Self-centered

Angry

Fearful

Happy

Pleasure seeking

Rebellious

Happy

ego portraits
Ego Portraits
  • People have favorite, preferred ego state, depicted by larger circle in a diagram

ParentAdultChild

P

P

P

A

A

A

C

C

C

human interaction analysis
Human Interaction Analysis
  • A transaction = any interaction or communication between 2 people
  • People send and receive messages out of and into their different ego states
  • How people say something (what others hear?) just as important as what is said
  • Types of communication, interactions
    • Complementary
    • Crossed
    • Ulterior
intonations it s the way you say it
Intonations: It’s the Way You Say It!

What it means

I was going to take someone else.

Instead of the guy you were going with.

I’m trying to find a reason why I shouldn’t take you.

Do you have a problem with me?

Instead of going on your own.

Instead of lunch tomorrow.

Not tomorrow night.

Placement of the emphasis

Why don’t I take you to dinner tonight?

Why don’t I take you to dinner tonight?

Why don’t I take you to dinner tonight?

Why don’t I take you to dinner tonight?

Why don’t I take you to dinner tonight?

Why don’t I take you to dinner tonight?

Why don’t I take you to dinner tonight?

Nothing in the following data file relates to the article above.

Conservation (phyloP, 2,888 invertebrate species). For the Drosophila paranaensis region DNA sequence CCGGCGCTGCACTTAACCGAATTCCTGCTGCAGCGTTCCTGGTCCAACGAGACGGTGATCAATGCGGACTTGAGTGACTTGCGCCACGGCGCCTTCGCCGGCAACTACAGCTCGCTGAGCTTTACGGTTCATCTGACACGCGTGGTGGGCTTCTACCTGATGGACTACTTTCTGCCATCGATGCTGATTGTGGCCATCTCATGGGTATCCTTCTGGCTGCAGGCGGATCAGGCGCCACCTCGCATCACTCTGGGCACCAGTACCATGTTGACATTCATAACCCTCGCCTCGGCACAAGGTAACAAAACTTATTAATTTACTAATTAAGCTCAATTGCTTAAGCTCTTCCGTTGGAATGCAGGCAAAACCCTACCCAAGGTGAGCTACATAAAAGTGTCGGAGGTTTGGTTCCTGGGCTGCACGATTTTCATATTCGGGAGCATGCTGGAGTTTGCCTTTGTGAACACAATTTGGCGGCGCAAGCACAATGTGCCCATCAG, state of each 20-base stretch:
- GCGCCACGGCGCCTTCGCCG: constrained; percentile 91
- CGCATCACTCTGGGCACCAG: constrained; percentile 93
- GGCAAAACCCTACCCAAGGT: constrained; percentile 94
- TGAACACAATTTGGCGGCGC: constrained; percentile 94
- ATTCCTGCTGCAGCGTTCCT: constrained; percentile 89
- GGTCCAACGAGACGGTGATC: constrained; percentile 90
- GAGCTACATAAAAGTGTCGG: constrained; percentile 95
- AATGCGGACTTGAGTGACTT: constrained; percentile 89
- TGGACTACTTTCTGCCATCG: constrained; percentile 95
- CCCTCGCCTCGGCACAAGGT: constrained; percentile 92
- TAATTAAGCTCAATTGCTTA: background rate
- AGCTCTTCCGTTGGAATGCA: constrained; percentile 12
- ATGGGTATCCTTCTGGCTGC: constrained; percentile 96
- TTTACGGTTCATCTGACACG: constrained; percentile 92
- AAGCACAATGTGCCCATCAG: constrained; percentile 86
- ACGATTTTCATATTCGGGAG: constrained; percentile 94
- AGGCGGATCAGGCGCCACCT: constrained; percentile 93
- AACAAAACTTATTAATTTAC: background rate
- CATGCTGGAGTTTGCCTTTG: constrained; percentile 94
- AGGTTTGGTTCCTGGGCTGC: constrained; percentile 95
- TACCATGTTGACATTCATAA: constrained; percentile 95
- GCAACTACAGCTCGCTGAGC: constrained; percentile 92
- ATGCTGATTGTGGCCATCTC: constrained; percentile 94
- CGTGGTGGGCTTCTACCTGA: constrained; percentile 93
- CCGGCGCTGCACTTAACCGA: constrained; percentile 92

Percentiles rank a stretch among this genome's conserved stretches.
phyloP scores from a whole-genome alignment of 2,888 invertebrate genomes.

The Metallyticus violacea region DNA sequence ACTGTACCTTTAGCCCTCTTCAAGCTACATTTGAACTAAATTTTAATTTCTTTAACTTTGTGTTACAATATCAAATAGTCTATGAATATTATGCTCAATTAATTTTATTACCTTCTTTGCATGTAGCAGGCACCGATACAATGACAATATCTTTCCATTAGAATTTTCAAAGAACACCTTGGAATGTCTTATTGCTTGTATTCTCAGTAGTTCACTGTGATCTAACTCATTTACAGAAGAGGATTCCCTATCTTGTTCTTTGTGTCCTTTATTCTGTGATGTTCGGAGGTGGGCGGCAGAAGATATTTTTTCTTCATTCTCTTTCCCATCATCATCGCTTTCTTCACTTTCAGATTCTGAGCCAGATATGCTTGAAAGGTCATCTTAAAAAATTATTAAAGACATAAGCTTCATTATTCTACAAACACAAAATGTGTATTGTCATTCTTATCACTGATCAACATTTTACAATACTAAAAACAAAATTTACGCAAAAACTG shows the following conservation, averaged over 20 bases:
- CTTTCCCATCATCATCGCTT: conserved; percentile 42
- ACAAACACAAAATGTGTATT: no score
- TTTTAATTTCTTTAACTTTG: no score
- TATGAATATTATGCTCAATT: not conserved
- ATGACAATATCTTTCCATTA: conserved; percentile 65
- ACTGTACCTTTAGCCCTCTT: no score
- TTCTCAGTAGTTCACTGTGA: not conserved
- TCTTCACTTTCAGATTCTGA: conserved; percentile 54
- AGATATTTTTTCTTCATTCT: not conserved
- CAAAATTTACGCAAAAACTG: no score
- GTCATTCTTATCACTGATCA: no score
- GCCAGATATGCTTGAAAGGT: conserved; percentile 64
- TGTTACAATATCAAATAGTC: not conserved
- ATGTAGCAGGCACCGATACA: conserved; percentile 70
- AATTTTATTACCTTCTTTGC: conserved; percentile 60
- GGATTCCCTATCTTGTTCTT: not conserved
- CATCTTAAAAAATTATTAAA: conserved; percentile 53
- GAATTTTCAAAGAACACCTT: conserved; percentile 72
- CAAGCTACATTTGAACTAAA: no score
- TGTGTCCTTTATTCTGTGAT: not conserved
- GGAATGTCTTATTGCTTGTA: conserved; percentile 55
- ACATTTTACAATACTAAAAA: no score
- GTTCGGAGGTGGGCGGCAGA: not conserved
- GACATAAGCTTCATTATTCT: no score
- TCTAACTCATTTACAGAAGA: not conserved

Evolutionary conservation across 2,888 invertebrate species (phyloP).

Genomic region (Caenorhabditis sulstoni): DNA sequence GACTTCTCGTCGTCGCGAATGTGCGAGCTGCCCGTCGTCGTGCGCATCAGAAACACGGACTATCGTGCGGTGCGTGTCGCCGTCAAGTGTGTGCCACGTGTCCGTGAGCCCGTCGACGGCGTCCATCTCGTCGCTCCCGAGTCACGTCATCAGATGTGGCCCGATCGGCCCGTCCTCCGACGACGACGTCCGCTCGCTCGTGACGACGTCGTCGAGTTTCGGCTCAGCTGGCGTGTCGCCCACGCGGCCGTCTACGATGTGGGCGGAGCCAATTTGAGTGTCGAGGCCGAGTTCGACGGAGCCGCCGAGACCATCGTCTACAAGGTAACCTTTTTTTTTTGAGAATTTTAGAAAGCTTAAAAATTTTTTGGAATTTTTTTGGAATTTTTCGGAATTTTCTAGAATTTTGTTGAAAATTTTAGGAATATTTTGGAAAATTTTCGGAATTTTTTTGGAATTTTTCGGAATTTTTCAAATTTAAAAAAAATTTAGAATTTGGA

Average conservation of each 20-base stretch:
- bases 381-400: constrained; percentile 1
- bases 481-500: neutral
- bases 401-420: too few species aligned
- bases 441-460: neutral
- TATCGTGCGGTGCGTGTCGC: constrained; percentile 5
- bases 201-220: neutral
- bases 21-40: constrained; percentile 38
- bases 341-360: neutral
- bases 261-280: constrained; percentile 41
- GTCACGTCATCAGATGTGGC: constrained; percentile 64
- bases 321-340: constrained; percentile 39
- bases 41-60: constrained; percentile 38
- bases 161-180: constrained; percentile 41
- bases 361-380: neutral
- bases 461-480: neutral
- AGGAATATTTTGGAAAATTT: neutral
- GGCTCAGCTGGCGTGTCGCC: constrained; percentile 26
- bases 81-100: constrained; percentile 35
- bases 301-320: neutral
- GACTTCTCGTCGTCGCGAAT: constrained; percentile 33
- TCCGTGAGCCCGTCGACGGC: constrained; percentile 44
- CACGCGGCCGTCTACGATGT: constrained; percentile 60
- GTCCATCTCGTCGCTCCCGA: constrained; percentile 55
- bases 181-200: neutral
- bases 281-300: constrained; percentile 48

complementary transactions
Complementary ‘Transactions’
  • Interactions, responses, actions regarded as appropriate and expected from another person.
  • Parallel communication arrows, communication continues.

Example 1: #1 What time do you have?

#2 I’ve got 11:15.

P

P

A

A

C

C

complementary transactions cont d
Complementary ‘Transactions’ cont’d

Example 2:

#1 You’re late again!

P

P

#2 I’m sorry. It won’t

happen again.

A

A

C

C

crossed transactions
Crossed ‘Transactions’
  • Interactions, responses, actions NOT regarded as appropriate or expected from another person.
  • Crossed communication arrows, communication breakdown.

Example 1 #1 What time do you have?

#2 There’s a clock on the wall, why don’t you figure it out yourself?

P

P

A

A

C

C

crossed transactions cont d
Crossed ‘Transactions’ cont’d

Example 2 #1 You’re late again!

#2 Yeah, I know, I had a flat tire.

P

P

A

A

C

C

ulterior transactions
Ulterior ‘Transactions’